UK patients with advanced kidney cancer have been boosted by a possible U-turn by the National Institute for Health and Care Excellence to allow Pfizer's Inlyta to be used on the National Health Service.

NICE has issued new draft guidance recommending Inlyta (axitinib) as an option for treating adults with advanced renal cell carcinoma after failure of treatment with a first-line tyrosine kinase inhibitor - Pfizer's own Sutent (sunitinib) or GlaxoSmithKline's Votrient (pazopanib - or a cytokine. This follows a previous negative recommendation, which was appealed by Pfizer, the Royal College of Physicians, James Whale Fund for Kidney Cancer and Kidney Cancer UK.

Commenting on the draft guidance, Carole Longson, NICE's Health Technology Evaluation Centre Director noted that following the appeal, the agency issued "an updated scope and matrix to include sunitinib and pazopanib as comparators in addition to best supportive care for the post-cytokine sub-group". Pfizer has also submitted more information on how well Inlyta works in this group of patients and "after careful consideration of this evidence, including the proposed patient access scheme, the independent appraisal Committee concluded that axitinib should be recommended as a treatment option for adults with advanced kidney cancer in specific circumstances".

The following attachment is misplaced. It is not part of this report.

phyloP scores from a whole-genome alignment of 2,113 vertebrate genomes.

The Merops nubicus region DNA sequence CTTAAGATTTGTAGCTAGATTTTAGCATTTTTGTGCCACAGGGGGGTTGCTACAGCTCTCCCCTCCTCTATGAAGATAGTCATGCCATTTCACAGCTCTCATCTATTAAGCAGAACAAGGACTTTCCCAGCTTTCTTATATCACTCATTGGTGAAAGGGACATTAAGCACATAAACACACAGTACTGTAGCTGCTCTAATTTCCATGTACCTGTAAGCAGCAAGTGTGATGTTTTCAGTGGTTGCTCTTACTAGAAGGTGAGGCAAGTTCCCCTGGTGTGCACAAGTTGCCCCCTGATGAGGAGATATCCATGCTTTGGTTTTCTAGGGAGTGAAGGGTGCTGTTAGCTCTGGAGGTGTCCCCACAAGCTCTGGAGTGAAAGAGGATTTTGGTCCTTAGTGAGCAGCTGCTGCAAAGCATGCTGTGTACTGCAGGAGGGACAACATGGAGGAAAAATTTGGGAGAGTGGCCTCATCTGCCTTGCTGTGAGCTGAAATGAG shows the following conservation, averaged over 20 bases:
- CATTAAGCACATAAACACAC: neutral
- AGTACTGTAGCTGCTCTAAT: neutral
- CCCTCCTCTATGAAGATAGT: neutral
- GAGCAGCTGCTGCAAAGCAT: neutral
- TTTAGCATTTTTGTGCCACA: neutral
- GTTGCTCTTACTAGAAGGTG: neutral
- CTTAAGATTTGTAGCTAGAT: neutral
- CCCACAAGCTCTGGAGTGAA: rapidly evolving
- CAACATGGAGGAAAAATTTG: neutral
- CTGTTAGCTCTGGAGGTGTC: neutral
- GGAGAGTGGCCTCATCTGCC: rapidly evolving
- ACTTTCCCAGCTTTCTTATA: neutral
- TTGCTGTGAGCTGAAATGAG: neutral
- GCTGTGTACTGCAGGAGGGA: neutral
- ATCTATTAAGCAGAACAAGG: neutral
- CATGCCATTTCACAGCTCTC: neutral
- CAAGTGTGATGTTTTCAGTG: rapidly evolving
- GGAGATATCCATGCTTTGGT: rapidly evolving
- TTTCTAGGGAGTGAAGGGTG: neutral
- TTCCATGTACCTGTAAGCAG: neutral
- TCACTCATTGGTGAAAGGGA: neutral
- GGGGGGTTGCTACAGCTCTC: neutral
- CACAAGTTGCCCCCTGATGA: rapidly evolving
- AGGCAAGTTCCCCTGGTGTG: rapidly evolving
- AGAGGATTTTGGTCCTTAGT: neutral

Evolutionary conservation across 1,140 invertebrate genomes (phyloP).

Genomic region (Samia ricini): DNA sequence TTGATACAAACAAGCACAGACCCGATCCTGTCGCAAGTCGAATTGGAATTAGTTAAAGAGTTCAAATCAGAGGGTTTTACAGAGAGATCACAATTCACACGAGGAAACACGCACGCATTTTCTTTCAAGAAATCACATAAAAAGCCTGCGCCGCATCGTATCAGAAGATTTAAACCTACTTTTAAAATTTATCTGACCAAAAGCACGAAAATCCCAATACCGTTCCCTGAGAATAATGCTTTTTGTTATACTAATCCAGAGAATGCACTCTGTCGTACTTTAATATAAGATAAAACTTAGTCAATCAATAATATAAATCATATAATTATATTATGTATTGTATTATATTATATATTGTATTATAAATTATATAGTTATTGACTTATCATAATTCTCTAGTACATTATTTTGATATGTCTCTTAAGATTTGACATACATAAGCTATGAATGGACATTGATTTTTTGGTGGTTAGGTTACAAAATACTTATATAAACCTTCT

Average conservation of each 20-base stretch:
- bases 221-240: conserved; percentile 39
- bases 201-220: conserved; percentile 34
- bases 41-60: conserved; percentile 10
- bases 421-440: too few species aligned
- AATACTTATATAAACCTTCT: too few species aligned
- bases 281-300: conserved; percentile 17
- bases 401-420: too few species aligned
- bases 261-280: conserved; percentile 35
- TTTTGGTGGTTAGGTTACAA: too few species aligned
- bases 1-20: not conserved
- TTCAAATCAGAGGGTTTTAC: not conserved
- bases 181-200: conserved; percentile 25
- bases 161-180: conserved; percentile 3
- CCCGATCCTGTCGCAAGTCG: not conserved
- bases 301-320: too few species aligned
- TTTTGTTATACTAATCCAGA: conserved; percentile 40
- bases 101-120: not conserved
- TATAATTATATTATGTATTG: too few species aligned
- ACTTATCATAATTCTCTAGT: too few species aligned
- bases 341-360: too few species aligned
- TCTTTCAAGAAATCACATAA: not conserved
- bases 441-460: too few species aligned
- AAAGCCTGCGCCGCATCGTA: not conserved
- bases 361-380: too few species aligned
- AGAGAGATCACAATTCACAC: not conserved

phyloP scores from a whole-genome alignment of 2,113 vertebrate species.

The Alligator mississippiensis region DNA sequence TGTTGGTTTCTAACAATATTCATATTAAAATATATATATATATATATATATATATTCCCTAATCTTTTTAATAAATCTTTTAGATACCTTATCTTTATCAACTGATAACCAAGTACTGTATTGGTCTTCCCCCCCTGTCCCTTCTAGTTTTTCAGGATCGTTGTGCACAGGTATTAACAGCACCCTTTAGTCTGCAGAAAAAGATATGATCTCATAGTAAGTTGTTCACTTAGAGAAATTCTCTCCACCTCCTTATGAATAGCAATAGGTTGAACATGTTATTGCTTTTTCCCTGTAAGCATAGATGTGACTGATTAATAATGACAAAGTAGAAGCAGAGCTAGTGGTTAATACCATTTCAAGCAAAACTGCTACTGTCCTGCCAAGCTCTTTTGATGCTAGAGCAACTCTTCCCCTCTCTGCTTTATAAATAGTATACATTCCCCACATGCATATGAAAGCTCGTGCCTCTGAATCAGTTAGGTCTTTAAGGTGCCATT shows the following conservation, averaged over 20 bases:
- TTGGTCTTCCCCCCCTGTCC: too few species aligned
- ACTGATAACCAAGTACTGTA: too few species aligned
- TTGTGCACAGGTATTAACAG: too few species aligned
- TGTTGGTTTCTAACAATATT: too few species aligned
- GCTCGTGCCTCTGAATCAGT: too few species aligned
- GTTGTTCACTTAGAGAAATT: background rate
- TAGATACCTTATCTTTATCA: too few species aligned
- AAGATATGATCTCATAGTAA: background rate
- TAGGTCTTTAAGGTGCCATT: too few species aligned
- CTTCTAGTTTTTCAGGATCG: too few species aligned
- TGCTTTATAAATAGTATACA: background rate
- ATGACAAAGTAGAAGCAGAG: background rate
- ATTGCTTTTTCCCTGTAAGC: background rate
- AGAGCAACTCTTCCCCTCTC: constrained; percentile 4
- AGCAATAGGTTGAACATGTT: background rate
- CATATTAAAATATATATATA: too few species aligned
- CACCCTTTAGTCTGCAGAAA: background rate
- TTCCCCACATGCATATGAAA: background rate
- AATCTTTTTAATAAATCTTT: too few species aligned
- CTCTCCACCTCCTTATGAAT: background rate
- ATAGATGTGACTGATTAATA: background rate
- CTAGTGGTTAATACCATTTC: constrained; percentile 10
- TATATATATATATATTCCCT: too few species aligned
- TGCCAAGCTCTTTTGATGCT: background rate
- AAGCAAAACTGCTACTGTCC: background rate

Ben Osborn, head of Pfizer Oncology UK, said that while the news is positive, "the UK still lags behind other European countries in the use of innovative cancer medicines. We hope that this marks a change in approach from NICE towards more pragmatic assessments of medicines, which will lead to NICE saying ‘yes’ more often so that patients in England, Wales and Northern Ireland can benefit from innovative cancer medicines".

Until final guidance is issued, NHS bodies should make decisions locally on the funding of Inlyta.